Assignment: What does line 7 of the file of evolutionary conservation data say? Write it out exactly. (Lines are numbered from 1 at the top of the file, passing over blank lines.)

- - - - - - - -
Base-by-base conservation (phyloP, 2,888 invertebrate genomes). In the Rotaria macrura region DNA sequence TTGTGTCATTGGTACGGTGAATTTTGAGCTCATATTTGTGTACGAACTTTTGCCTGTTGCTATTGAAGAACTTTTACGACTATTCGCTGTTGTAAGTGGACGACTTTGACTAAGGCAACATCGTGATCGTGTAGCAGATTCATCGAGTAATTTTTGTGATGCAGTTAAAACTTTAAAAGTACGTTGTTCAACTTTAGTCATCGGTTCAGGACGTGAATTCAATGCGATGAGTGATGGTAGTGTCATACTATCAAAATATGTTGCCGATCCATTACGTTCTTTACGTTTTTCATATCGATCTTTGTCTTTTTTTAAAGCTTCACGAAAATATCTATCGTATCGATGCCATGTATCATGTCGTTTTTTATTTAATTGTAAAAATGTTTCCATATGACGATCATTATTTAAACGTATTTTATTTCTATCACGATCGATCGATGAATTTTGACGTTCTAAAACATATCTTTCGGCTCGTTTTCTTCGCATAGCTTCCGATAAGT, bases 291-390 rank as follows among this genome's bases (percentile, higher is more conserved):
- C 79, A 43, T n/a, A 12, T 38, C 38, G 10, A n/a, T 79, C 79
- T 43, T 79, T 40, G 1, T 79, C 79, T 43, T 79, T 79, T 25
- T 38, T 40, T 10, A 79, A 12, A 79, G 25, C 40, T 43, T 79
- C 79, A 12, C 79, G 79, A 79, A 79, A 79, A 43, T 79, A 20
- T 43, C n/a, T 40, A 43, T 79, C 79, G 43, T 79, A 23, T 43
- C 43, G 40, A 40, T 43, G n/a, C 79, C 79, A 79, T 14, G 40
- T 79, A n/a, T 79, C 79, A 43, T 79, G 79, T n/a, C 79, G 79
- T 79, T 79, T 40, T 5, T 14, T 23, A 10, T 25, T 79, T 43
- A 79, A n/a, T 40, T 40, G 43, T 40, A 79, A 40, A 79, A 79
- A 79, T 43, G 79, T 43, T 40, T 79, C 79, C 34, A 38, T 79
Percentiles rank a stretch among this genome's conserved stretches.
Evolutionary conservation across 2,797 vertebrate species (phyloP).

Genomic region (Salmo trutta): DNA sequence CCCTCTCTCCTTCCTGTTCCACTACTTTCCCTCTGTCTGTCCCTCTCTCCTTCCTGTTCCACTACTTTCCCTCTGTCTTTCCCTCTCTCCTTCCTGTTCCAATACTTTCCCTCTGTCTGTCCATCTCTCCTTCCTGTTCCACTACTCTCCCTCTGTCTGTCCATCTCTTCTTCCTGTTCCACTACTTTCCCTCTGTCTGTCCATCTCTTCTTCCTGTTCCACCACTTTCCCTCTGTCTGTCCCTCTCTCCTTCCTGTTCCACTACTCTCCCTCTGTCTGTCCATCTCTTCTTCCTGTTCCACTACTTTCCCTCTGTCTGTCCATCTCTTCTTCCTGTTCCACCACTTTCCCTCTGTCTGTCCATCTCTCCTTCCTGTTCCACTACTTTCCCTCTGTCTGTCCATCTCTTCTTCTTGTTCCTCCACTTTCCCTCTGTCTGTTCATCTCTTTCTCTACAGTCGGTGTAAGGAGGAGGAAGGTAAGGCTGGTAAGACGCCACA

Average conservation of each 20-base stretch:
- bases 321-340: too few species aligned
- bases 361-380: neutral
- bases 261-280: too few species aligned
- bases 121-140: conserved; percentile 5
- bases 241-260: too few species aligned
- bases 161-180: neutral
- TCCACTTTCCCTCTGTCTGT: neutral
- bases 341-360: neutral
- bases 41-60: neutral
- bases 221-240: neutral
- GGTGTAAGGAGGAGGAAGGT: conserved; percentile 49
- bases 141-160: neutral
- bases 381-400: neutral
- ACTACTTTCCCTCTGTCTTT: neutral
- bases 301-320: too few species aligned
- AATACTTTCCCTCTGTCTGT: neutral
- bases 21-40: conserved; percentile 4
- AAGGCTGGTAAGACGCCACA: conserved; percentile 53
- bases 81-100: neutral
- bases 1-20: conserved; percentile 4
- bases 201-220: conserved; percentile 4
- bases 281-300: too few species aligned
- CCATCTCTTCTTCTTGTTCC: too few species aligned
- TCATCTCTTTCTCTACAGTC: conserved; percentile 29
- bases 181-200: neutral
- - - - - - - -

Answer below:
- C 43, G 40, A 40, T 43, G n/a, C 79, C 79, A 79, T 14, G 40